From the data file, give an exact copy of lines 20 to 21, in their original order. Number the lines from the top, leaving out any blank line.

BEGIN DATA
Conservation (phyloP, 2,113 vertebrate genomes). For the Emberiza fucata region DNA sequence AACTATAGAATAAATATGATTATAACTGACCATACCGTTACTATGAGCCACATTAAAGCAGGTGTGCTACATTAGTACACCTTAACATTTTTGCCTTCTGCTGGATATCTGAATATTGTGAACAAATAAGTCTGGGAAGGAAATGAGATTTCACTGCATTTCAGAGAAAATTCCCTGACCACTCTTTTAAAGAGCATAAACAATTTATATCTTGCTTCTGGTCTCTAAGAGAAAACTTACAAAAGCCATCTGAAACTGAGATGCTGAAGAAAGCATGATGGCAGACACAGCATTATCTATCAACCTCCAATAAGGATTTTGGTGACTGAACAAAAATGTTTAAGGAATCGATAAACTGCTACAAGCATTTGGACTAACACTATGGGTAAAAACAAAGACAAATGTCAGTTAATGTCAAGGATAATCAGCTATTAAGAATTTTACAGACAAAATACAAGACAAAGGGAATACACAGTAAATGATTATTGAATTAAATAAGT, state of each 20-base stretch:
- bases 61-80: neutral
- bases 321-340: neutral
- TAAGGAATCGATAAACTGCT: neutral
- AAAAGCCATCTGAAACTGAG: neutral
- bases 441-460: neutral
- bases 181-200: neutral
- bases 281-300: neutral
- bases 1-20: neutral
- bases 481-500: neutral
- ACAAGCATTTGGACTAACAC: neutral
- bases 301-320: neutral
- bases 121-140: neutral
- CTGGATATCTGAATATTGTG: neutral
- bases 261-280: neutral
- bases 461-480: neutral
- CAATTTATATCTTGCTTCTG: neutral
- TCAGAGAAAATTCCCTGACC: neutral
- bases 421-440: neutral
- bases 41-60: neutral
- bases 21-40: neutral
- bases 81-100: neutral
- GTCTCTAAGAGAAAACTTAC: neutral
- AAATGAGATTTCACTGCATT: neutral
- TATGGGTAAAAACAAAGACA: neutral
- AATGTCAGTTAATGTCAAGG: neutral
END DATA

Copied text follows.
- bases 41-60: neutral
- bases 21-40: neutral